Get the Right Tyres for Your Terrain

November 27, 2015 - 3 min read

Unfortunately, tyres aren’t a one-size-fits-all kind of deal. If you’re planning on going off-road, taking your car on-track or heading to a warmer or colder climate, you’ll need to ensure your tyres are up for the job. This guide shares with you everything you need to know.

Are you using the proper tyres for you adventure?

Not many of us take the time to pay much attention to our tyres until we’re stuck on the side of the road changing them. Changing our tyres to suit the type of terrain can not only help avoid this, but also improve the performance and control of your vehicle. To help you sort out the right tyre for your vehicle, we’ve got you covered with a few handy tyre tips.

1. Type of Tyres

Tyres driving in the outback

Whether you’re going on an outback adventure or just driving to and from work everyday, there is specific tyre to suit your driving lifestyle and vehicle:

  • Performance or summer tyres. These are designed for those who have the need for speed. Those who drive faster model cars, such as the ones driven on a race track, will need tyres made of a soft rubber compound that focus on performance and grip.
  • All-rounder tyres. Exactly as the name suggests, all-rounder tyres are well-balanced between grip, performance, longevity, noise and wet weather. These are usually fitted to every factory produced vehicle.
  • Wet weather tyres. Made of a much softer compound than performance tyres, wet weather tyres are designed to heat up quicker during wet conditions to achieve as much traction as possible.
  • Winter tyres. These tyres are made to ‘bite’ into the snow and ice to avoid losing control on the road. These should not be driven on dry roads.
  • All-terrain tyres. These have larger tread block (grooves molded into the tyre) than most tyres and are often fitted for SUVs and light trucks. While the tread is noisier on the road, it does come in handy when driving around the outback and taking your vehicle off-road.
  • Mud tyres have massive tread block specifically designed to only drive on loose mud and dirt.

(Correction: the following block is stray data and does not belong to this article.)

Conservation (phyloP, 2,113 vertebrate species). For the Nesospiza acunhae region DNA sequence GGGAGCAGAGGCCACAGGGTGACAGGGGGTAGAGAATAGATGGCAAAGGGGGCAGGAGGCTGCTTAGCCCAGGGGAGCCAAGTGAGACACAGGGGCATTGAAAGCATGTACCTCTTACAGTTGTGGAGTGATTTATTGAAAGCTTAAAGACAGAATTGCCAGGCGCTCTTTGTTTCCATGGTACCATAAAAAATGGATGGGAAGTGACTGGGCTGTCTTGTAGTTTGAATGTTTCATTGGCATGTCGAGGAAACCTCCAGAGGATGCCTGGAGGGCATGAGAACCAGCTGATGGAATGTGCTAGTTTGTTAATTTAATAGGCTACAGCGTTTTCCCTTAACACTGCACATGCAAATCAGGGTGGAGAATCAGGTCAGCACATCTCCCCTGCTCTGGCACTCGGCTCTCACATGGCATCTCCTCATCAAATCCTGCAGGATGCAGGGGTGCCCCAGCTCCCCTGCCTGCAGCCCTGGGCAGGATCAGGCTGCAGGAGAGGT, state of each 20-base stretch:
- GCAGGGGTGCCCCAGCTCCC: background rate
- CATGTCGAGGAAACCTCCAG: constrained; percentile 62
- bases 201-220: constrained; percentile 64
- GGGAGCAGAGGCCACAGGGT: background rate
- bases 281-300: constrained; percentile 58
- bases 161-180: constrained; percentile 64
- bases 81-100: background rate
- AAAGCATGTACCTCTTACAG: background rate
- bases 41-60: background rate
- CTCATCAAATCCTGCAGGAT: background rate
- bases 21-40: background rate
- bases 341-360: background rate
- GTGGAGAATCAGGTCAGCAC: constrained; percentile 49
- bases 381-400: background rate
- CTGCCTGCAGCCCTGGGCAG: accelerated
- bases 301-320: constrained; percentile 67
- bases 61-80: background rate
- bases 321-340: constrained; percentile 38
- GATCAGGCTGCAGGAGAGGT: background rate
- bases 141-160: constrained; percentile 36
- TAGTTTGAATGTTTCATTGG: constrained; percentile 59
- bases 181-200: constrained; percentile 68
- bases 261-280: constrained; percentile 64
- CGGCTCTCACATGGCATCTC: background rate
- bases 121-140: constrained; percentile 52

2. When to Change Your Tyres

Checking when to change your tyres

Driving with worn tyres is not only potentially dangerous, but also whoever is in the car with you and other drivers on the road. No matter what environment you are driving around in, there is minimum tread depth allowed on the tyre before it is deemed unroadworthy.

  • The government minimum tyre tread depth across Australia on ordinary vehicles 1.6mm.
  • In wet wether conditions, tyre tread depth less than 3.0mm will create less traction on the road.
  • In snowy conditions, tyre tread depth below 4.75mm will create limit the tyre’s ability to clear out snow from the tread and less grip on the road.

Most wheels also have indicator bars to help you gauge when the treads are getting a little too low.

3. Picking the Right Tyre for Your Vehicle

Red car with tyres

When replacing your tyres, there often a lot of things to consider other than just the terrain you’ll be driving on. The right brand and size of your tyre for your vehicle is just as important. Most people will replace their vehicles worn-out tyres with the same size that was originally fitted when it was originally released. They may also stick to the mainstream brands as quality is incredibly important when selecting new tyres

While this is a great method that shouldn’t steer you wrong, changing the size or brand of your tyres could also improve the performance of your vehicle. If you’re unsure of the right tyre for your daily driving needs, it’s best to seek professional advice.

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